For the last component today I had to pick out a motherboard. So obviously, being an AMD build it needed to be a Ryzen board. I was originally going to use the MSI X370 Titanium that I covered at launch because I had it on hand. The bright silver theme wouldn’t really go with everything though. When talking with Asus about other upcoming projects this one came up and they offered to send over their Asus Prime X370 Pro. With neutral colors, it fit the build and it better fit what I would recommend for someone building a Ryzen PC right now. Plus Asus hardware and software has been great on our test bench so why mess with what works right?
So the box for the board has a basic black background with a large photo of the board on the front. Being a prime board they kept things simple and avoided any of the red themes of the ROG boards. Inside the box, beyond the motherboard, you get a user guide for documentation, a coupon for a discount off of CableMod lighting, and a driver/software disc. The rear I/O cover is surprisingly basic, I was really hoping for a blacked out plate but they went with a darkened silver with small white labels. The back does have the foam rather than all of those metal springs so you don’t have to worry about getting those jammed in the USB and network ports.
The board also comes with an HB SLI bridge with a solid black PCB for anyone who wants to run SLI on the Prime. You also get four black SATA cables, two with a right angled end. There is a Q connector for an easier front panel connection and then you get a couple small screws for Asus’s 3d printed designs. You can print a few different covers and attach them right to the board on the included mounting point with these screws.
So like I mentioned before, the X370 Prime has a fitting name because the board sticks with the basics and gives us a color neutral theme but on a board with some of the features found on the higher-end “gaming” themed boards. The board itself is full ATX with a black PCB. It has black plastic for all of the ports and slots, then they use gray and white for the heatsinks. There isn’t anything too fancy so they dropped the rear I/O cover and focused on what people need. For cooling, there are two aluminum heatsinks around the CPU socket to handle the power circuitry. There aren’t any heatpipes connecting the two but they both have good surface area. The Chipset cooler is flat and doesn’t have much going on other than the white cover stuck to it with a few designs on the top and the Asus branding.
Starting up in the top left corner of the board, the Prime X370 Pro has an 8-pin CPU power connection tucked up above the power circuitry heatsinks. Below that same heatsink, they also slipped in two 4-pin case fan headers. There are two more 4-pin fan headers to the right of the top heatsink as well but those two are for CPU coolers with the main fan or pump header designated in white. All around the CPU socket, Asus did screen print white strips on the PCB, as someone who would prefer a darker or all blacked out board I’m not a big fan though.
Over on the top right, the Prime has four DDR4 dims with a black and dark gray theme on every other DIMM. Next to them is the 24-pin motherboard power and below it a new USB 3.1 front panel connection. There aren’t any cases that use this new connection just yet, but I can’t wait to have even faster connections available on the front panel, especially with what looks to be an easier to use connection that the USB 3.0 internal connection.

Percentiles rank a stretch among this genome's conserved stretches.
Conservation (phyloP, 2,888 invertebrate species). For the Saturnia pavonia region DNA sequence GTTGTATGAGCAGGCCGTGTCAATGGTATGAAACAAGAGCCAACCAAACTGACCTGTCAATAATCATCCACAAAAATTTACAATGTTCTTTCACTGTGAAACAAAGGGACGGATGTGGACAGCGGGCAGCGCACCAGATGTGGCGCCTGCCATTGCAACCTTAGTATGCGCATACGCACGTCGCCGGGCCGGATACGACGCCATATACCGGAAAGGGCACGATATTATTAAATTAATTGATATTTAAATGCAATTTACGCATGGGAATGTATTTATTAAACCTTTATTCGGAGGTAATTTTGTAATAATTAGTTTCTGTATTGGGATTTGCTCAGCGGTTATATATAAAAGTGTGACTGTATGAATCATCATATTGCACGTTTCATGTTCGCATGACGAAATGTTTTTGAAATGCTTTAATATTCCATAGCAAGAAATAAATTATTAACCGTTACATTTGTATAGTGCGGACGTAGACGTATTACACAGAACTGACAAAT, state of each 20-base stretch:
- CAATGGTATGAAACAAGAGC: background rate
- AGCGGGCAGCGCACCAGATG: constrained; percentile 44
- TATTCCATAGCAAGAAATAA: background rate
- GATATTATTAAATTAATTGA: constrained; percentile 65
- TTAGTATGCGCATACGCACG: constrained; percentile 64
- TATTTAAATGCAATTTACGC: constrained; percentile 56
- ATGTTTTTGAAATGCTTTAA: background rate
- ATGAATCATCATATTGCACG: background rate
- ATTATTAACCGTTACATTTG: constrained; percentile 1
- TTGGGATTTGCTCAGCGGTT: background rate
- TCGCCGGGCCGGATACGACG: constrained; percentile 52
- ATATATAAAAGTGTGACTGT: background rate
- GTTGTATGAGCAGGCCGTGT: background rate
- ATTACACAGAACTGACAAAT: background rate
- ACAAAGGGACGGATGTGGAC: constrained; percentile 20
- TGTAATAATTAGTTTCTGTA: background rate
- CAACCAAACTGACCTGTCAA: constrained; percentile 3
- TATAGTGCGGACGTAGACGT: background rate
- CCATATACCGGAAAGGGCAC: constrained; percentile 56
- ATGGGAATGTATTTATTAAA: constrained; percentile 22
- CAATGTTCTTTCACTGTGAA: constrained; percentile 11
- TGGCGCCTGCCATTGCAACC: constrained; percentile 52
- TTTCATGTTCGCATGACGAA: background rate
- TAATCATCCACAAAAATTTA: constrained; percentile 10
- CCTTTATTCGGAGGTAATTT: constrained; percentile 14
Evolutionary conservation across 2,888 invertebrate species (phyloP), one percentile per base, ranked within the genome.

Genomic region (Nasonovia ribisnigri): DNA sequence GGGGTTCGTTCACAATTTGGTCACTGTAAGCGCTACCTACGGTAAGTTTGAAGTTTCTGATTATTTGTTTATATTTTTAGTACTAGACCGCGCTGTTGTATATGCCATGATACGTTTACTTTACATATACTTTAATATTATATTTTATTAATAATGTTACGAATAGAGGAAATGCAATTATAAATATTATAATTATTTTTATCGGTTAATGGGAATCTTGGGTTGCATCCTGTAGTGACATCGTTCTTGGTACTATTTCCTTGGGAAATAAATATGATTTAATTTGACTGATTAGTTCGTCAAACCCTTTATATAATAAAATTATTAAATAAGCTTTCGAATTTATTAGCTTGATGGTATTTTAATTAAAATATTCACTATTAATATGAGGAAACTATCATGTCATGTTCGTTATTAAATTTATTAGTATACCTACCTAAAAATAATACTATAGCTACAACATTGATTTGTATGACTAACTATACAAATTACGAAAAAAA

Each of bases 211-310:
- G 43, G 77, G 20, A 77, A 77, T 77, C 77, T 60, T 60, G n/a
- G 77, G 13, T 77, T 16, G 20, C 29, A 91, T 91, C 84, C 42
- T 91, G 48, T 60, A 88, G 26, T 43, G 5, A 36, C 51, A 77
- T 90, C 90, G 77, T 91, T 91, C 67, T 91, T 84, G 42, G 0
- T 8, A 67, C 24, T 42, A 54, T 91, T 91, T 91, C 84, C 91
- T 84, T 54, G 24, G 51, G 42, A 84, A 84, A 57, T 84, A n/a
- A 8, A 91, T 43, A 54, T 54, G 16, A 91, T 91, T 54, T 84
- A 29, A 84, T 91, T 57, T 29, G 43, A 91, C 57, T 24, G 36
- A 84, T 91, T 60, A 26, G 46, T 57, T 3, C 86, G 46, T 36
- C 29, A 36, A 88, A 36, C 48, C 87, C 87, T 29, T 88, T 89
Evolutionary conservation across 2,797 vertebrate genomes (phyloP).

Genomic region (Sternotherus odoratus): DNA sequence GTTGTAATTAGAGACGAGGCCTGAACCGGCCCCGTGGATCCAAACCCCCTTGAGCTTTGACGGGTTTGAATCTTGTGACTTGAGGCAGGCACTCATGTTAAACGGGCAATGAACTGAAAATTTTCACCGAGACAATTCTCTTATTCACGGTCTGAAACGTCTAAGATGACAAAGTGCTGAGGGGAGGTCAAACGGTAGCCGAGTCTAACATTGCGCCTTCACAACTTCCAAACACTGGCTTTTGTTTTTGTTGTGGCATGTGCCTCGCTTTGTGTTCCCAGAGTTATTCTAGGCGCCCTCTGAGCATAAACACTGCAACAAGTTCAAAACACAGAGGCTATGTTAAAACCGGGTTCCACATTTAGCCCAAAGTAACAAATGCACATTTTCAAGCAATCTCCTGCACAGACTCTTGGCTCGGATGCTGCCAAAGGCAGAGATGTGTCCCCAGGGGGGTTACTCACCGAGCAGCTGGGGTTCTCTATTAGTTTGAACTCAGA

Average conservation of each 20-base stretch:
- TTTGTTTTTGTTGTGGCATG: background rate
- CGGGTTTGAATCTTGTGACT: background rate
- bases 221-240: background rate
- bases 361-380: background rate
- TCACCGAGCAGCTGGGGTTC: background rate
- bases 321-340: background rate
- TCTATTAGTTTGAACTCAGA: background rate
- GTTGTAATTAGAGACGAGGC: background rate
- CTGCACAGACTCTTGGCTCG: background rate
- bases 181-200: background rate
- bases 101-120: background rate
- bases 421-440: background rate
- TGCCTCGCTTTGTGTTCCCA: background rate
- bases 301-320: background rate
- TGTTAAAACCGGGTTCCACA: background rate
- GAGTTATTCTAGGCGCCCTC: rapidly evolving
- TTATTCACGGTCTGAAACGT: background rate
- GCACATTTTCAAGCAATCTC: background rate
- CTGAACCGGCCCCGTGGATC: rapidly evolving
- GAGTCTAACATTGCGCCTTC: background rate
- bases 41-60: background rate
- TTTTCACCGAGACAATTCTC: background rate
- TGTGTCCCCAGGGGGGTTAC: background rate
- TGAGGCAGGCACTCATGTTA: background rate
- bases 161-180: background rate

Moving to the bottom right section there isn’t anything until you get to the six SATA connections. They are all right angled for better wire management and you can run a whole bunch of drives should you need the storage. Down in the farther corner is the front panel I/O connection it isn’t color coded but Asus does provide their Q Connection helper. Then you have two more 4-pin PWM fan headers for a total of 6 so far. Then you have a front panel USB 3.0 header and two USB 2.0 headers.
In the bottom left section, most of the space is taken up by the PCIe connections. The Prime X370-Pro has three x16 length slots and three x1 length slots. The top two x16 length slots run at x8 when working together as this board does support Crossfire and SLI or the top slot will take the full x16 in a single card configuration. The last one runs at x4 all of the time. Above the slots, there is a single M.2 socket with support for 2242/2260/2280/22110 length drives. It also runs at a PCIe x4 assuming you are using a Ryzen CPU not one of the upcoming Athlon APUs. Also in the corner, we can see the gold Japanese made caps that are part of the build in audio. Asus used a Realtek ALC 1220A 8 channel audio CODEC and slipped in things like impedance sense for the front and rear headphone and the split PC to protect from interference.
For the rear I/O the Prime has a mix of connections including DisplayPort and HDMI connections for future use with Ryzen CPUs with built-in GPUs. Over on the right is a standard 5 plus optical audio array. For USB you get 5 USB 3.0 ports, a Type-C 3.0, and two USB 3.1 ports. The Network port is for an Intel I211-AT NIC, I still love seeing Intel NICs even on Ryzen boards because they are great network cards. Then last but not least is the PS2 port up in the top left for older mice and keyboards. If I had my way the Prime could use a few more USB ports or at least a faster Type-c, but it does have enough for most people.
The back of the board doesn’t have too much going on. We can see the black PCB better and we can see the AM4 backplate. Beyond that, nothing to special back here.
So this is where our Ryzen build project Carmine stands currently. It will most likely be a week or two before we see any more updates. We have to lock down things like the SSD, RAM, and cooling as well as the CPU and Video Card that I’ve already got picked out. So keep an eye out for more updates soon!